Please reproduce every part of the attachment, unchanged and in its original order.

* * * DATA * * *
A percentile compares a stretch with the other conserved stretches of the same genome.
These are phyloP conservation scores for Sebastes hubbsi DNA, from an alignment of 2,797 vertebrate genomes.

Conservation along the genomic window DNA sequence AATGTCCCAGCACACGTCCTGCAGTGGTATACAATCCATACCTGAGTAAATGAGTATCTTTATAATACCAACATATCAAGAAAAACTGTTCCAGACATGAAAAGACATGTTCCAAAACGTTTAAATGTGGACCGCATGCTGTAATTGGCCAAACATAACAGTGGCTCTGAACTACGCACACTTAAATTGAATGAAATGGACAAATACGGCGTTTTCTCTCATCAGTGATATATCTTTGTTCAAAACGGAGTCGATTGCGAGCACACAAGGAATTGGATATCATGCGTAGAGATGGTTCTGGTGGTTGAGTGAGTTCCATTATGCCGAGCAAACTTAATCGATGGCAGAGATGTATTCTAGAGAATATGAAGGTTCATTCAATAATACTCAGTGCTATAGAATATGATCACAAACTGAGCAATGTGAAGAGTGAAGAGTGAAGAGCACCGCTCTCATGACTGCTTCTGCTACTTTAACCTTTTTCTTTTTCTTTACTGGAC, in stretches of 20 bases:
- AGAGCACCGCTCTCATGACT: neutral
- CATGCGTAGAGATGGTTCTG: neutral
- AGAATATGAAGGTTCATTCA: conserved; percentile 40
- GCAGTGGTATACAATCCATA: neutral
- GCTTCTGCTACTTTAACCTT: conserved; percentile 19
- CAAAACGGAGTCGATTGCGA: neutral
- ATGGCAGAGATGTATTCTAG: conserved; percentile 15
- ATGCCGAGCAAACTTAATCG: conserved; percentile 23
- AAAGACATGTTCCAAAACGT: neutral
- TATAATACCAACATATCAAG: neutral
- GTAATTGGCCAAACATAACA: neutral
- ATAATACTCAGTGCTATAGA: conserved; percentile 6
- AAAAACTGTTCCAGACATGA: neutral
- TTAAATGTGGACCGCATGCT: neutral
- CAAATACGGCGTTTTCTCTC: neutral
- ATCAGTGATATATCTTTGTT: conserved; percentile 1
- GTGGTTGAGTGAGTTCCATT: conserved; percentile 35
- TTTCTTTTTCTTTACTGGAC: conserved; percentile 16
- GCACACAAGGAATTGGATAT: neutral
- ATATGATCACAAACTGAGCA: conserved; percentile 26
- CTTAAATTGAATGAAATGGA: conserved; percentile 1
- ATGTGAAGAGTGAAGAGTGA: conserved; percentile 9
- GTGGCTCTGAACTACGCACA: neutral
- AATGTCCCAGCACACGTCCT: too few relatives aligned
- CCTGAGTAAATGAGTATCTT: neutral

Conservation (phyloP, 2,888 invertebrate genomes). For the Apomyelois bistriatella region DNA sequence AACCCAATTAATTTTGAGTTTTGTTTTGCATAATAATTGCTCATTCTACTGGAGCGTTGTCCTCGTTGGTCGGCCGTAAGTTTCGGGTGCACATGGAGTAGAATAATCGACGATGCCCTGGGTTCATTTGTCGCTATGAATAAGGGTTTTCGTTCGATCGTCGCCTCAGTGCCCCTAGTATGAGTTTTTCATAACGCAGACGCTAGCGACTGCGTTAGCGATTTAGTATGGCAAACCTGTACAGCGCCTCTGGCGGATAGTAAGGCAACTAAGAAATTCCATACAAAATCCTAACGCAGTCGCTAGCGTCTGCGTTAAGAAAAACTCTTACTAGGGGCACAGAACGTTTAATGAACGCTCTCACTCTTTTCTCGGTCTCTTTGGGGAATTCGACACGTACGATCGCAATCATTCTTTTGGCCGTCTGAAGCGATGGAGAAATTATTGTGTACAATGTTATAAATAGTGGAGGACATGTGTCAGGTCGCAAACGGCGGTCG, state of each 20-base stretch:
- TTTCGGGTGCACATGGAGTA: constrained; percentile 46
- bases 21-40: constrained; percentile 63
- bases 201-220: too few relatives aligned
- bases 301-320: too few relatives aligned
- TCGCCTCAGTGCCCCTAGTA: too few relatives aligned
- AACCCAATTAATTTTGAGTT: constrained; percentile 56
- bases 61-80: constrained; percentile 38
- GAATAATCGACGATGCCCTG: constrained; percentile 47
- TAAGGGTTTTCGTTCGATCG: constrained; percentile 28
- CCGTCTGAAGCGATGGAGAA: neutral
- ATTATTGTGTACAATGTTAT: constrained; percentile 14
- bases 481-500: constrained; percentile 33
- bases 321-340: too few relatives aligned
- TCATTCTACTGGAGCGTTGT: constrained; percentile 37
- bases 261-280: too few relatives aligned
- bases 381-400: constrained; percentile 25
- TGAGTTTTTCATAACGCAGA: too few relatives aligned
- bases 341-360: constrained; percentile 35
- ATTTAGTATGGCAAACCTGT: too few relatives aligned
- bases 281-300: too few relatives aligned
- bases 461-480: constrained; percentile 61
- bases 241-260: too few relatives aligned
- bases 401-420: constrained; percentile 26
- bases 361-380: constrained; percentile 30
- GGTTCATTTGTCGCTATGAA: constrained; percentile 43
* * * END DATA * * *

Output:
A percentile compares a stretch with the other conserved stretches of the same genome.
These are phyloP conservation scores for Sebastes hubbsi DNA, from an alignment of 2,797 vertebrate genomes.

Conservation along the genomic window DNA sequence AATGTCCCAGCACACGTCCTGCAGTGGTATACAATCCATACCTGAGTAAATGAGTATCTTTATAATACCAACATATCAAGAAAAACTGTTCCAGACATGAAAAGACATGTTCCAAAACGTTTAAATGTGGACCGCATGCTGTAATTGGCCAAACATAACAGTGGCTCTGAACTACGCACACTTAAATTGAATGAAATGGACAAATACGGCGTTTTCTCTCATCAGTGATATATCTTTGTTCAAAACGGAGTCGATTGCGAGCACACAAGGAATTGGATATCATGCGTAGAGATGGTTCTGGTGGTTGAGTGAGTTCCATTATGCCGAGCAAACTTAATCGATGGCAGAGATGTATTCTAGAGAATATGAAGGTTCATTCAATAATACTCAGTGCTATAGAATATGATCACAAACTGAGCAATGTGAAGAGTGAAGAGTGAAGAGCACCGCTCTCATGACTGCTTCTGCTACTTTAACCTTTTTCTTTTTCTTTACTGGAC, in stretches of 20 bases:
- AGAGCACCGCTCTCATGACT: neutral
- CATGCGTAGAGATGGTTCTG: neutral
- AGAATATGAAGGTTCATTCA: conserved; percentile 40
- GCAGTGGTATACAATCCATA: neutral
- GCTTCTGCTACTTTAACCTT: conserved; percentile 19
- CAAAACGGAGTCGATTGCGA: neutral
- ATGGCAGAGATGTATTCTAG: conserved; percentile 15
- ATGCCGAGCAAACTTAATCG: conserved; percentile 23
- AAAGACATGTTCCAAAACGT: neutral
- TATAATACCAACATATCAAG: neutral
- GTAATTGGCCAAACATAACA: neutral
- ATAATACTCAGTGCTATAGA: conserved; percentile 6
- AAAAACTGTTCCAGACATGA: neutral
- TTAAATGTGGACCGCATGCT: neutral
- CAAATACGGCGTTTTCTCTC: neutral
- ATCAGTGATATATCTTTGTT: conserved; percentile 1
- GTGGTTGAGTGAGTTCCATT: conserved; percentile 35
- TTTCTTTTTCTTTACTGGAC: conserved; percentile 16
- GCACACAAGGAATTGGATAT: neutral
- ATATGATCACAAACTGAGCA: conserved; percentile 26
- CTTAAATTGAATGAAATGGA: conserved; percentile 1
- ATGTGAAGAGTGAAGAGTGA: conserved; percentile 9
- GTGGCTCTGAACTACGCACA: neutral
- AATGTCCCAGCACACGTCCT: too few relatives aligned
- CCTGAGTAAATGAGTATCTT: neutral

Conservation (phyloP, 2,888 invertebrate genomes). For the Apomyelois bistriatella region DNA sequence AACCCAATTAATTTTGAGTTTTGTTTTGCATAATAATTGCTCATTCTACTGGAGCGTTGTCCTCGTTGGTCGGCCGTAAGTTTCGGGTGCACATGGAGTAGAATAATCGACGATGCCCTGGGTTCATTTGTCGCTATGAATAAGGGTTTTCGTTCGATCGTCGCCTCAGTGCCCCTAGTATGAGTTTTTCATAACGCAGACGCTAGCGACTGCGTTAGCGATTTAGTATGGCAAACCTGTACAGCGCCTCTGGCGGATAGTAAGGCAACTAAGAAATTCCATACAAAATCCTAACGCAGTCGCTAGCGTCTGCGTTAAGAAAAACTCTTACTAGGGGCACAGAACGTTTAATGAACGCTCTCACTCTTTTCTCGGTCTCTTTGGGGAATTCGACACGTACGATCGCAATCATTCTTTTGGCCGTCTGAAGCGATGGAGAAATTATTGTGTACAATGTTATAAATAGTGGAGGACATGTGTCAGGTCGCAAACGGCGGTCG, state of each 20-base stretch:
- TTTCGGGTGCACATGGAGTA: constrained; percentile 46
- bases 21-40: constrained; percentile 63
- bases 201-220: too few relatives aligned
- bases 301-320: too few relatives aligned
- TCGCCTCAGTGCCCCTAGTA: too few relatives aligned
- AACCCAATTAATTTTGAGTT: constrained; percentile 56
- bases 61-80: constrained; percentile 38
- GAATAATCGACGATGCCCTG: constrained; percentile 47
- TAAGGGTTTTCGTTCGATCG: constrained; percentile 28
- CCGTCTGAAGCGATGGAGAA: neutral
- ATTATTGTGTACAATGTTAT: constrained; percentile 14
- bases 481-500: constrained; percentile 33
- bases 321-340: too few relatives aligned
- TCATTCTACTGGAGCGTTGT: constrained; percentile 37
- bases 261-280: too few relatives aligned
- bases 381-400: constrained; percentile 25
- TGAGTTTTTCATAACGCAGA: too few relatives aligned
- bases 341-360: constrained; percentile 35
- ATTTAGTATGGCAAACCTGT: too few relatives aligned
- bases 281-300: too few relatives aligned
- bases 461-480: constrained; percentile 61
- bases 241-260: too few relatives aligned
- bases 401-420: constrained; percentile 26
- bases 361-380: constrained; percentile 30
- GGTTCATTTGTCGCTATGAA: constrained; percentile 43